A developer for the Apple Watch has found a way to emulate the Windows 95 operating system experience on Apple’s flagship wearable accessory.
Albeit nothing more than a concept, it really does show off how powerful the Apple Watch‘s internal hardware really is. This is just one of those things you have to see to believe.
Windows 95 on an Apple Watch
Apple spent a lot of time making an operating system tailored specifically for such a small accessory. It was very important that every button be large enough that a fat finger could tap on it, and that the interface be made for a watch-like experience that would be easy to use.
Nevertheless, Nick Lee, a developer for Apple’s many platforms, has successfully tapped into the full potential of the Apple Watch by installing a legacy version of Windows on it. The developer’s demonstration video was posted on YouTube on Friday and can be watched (no pun intended) below:
Windows 95, which launched on August 24th, 1995, is capable of running on the Apple Watch’s 520 MHz internal processor and 512 MB of memory with 8 GB of internal storage. It’s not the fastest Windows 95 experience in the world, but it works!
Is it practical? No. Is this something everyone’s going to want on their wrists? No. But on the other hand, it demonstrates the potential of the Apple Watch’s hardware and really puts into perspective just how much computer hardware has shrunken down in size after two decades.
After all, here’s what a Windows 95 computer might have looked like back in the day:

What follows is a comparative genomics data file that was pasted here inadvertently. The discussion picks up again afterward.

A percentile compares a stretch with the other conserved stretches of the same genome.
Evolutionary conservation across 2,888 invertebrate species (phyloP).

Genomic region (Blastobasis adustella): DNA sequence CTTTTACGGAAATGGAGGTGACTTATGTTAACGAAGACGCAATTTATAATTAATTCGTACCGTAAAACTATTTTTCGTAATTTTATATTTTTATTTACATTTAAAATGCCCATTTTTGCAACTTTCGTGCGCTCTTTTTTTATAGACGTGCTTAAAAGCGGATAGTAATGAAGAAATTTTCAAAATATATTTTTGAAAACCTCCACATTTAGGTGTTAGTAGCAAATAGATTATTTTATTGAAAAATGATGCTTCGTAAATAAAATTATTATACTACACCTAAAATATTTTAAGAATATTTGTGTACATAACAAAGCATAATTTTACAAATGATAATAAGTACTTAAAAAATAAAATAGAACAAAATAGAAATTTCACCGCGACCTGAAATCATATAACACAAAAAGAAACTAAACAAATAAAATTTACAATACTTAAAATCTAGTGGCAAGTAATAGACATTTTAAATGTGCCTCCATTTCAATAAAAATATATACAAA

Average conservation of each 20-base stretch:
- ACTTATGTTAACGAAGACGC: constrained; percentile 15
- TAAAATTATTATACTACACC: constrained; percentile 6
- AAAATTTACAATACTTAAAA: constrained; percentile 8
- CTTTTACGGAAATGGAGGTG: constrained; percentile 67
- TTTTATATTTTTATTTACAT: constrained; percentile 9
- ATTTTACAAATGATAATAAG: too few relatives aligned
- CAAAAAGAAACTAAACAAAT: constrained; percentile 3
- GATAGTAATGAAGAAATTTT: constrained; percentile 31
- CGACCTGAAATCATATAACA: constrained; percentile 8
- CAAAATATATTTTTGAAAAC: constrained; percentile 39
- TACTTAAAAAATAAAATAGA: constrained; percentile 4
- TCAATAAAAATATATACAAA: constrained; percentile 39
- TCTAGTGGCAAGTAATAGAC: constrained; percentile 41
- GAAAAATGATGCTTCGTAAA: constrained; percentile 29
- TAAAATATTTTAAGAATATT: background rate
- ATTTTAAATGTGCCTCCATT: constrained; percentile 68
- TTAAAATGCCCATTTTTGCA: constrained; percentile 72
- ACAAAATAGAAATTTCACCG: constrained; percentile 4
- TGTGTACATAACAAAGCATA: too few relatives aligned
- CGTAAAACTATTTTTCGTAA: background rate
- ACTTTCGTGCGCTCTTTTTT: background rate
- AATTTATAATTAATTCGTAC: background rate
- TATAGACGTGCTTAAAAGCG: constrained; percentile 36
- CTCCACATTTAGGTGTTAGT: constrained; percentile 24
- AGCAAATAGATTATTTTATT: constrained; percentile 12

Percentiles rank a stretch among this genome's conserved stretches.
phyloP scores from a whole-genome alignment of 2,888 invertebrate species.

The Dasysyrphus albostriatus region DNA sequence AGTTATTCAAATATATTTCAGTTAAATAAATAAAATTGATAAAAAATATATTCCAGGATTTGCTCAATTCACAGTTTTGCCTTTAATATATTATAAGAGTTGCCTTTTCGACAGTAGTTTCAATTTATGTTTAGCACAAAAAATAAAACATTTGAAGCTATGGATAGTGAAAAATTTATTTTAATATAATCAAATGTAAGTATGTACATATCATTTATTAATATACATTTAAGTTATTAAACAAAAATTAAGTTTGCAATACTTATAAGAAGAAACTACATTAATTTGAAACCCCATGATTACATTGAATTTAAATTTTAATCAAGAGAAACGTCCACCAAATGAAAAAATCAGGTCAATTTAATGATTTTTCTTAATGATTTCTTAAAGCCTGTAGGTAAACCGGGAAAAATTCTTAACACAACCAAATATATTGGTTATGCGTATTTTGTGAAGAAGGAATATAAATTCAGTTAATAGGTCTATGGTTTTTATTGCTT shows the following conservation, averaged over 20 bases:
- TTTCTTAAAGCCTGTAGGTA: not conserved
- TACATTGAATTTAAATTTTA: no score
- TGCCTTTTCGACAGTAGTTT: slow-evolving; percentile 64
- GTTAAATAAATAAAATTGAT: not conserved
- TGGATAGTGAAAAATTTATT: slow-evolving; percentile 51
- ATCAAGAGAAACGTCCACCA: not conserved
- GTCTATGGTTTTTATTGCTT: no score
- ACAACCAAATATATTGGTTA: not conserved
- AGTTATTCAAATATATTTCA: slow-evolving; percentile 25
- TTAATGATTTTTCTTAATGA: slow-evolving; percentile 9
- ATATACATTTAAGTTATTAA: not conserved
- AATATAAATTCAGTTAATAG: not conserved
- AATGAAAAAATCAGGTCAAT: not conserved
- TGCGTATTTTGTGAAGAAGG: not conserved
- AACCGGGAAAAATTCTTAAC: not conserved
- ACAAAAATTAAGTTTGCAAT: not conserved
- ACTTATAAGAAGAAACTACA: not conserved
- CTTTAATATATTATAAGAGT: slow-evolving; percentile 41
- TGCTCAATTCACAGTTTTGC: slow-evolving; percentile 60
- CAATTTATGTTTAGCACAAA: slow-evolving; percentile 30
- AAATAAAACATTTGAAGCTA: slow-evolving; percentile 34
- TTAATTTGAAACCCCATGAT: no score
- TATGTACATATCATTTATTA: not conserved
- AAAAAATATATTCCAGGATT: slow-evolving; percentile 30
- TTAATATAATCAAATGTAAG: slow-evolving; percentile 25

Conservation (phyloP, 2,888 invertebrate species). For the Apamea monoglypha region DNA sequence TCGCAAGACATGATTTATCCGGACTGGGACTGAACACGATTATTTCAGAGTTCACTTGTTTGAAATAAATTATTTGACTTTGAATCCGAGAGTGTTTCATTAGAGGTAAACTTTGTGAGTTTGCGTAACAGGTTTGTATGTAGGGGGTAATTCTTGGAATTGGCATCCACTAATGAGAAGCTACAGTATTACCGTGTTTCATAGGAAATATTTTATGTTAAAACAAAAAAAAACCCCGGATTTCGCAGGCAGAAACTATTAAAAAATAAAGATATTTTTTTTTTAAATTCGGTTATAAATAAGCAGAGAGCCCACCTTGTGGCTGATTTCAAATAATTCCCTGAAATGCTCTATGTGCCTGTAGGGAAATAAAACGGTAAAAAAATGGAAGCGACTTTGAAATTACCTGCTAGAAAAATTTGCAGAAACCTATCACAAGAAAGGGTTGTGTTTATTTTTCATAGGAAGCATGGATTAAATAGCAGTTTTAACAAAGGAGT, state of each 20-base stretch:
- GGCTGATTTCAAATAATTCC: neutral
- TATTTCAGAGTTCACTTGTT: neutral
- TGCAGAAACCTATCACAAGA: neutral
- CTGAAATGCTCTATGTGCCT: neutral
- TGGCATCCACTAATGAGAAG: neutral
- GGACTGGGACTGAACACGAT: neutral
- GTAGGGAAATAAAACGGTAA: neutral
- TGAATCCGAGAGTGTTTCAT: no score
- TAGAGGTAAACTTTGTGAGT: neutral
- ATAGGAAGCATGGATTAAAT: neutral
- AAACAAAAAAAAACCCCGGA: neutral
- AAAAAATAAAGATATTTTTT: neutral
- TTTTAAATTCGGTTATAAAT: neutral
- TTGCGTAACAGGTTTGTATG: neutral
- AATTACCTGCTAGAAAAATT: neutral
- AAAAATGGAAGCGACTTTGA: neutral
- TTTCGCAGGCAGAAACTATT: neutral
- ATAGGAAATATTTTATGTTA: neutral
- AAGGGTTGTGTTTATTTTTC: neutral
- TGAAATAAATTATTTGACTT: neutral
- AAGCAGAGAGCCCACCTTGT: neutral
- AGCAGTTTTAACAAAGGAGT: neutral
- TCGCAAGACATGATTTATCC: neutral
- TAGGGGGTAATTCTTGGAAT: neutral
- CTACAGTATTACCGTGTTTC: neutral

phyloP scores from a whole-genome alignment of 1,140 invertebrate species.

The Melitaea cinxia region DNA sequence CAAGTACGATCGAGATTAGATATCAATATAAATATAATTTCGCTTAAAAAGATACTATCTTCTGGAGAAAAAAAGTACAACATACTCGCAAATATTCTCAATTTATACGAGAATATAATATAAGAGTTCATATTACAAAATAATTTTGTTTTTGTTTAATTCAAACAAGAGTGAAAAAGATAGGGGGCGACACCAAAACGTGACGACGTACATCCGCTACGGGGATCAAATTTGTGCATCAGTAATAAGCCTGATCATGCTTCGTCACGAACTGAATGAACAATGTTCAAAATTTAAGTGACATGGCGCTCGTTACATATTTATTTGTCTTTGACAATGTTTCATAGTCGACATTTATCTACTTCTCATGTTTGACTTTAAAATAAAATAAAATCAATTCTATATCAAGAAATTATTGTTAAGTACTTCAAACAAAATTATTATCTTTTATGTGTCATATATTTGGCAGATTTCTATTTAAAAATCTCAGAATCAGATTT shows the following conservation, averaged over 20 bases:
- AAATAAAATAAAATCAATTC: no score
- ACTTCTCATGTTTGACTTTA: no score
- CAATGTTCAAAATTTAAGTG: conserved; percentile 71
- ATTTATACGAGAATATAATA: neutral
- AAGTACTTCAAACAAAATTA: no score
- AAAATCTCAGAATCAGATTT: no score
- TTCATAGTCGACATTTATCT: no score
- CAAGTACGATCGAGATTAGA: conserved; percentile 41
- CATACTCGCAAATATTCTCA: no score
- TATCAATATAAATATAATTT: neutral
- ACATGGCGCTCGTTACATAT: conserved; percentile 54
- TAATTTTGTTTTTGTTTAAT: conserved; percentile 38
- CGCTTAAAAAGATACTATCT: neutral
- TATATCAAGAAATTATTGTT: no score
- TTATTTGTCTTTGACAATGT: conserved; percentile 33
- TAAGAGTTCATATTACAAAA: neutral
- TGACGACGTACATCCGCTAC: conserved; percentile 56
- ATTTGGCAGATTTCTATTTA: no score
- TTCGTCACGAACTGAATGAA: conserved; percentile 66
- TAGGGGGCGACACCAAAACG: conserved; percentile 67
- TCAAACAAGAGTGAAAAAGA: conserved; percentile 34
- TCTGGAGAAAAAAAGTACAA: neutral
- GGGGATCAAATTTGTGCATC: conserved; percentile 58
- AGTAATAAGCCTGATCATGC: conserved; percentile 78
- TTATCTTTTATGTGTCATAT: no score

Behind the scenes
What you’re seeing isn’t Windows 95 replacing the watchOS operating system on the device outright, but rather it’s Windows 95 being emulated from a custom app created by the developer through a process known as side-loading.
As you can imagine, the Apple Watch wasn’t really made for this kind of use, so it doesn’t have the graphics horsepower to keep up with the Windows 95 operating system very well.
Lee explains in a blog post that because the Windows 95 experience is being emulated, rather than virtualized, it takes up to an hour to boot up on the Apple Watch. Nevertheless, the mouse is fully functional; you can tap on the Apple Watch’s screen, and it’ll put the mouse wherever you tap.
On paper, its processor alone is about twenty-five times faster than the average 386, and 512 MB was the size of a hard drive in the mid nineties, not memory. As a result, I was feeling confident that the Apple Watch had the ability to run one of the most revered desktop operating systems Redmond has ever produced.
The developer went as far as to create a miniature motor that moves the digital crown on its own, and is seen at the top of the device in the video. This is to keep the watch’s display from falling asleep automatically after long moments of not being used.
A personal project
This is not something that will ever get released to the public, seeing has how Windows 95 is the property of Microsoft. This concept was made for demonstration purposes only, and with it, you can see just how capable the Apple Watch really is.
And to think that in the future, Apple Watch will receive hardware bumps that make it even more capable than it is already. Maybe Lee can accomplish Windows 98 on the next generation…
What are your thoughts on the Apple Watch being able to run Windows 95? Share in the comments!
Source: The Verge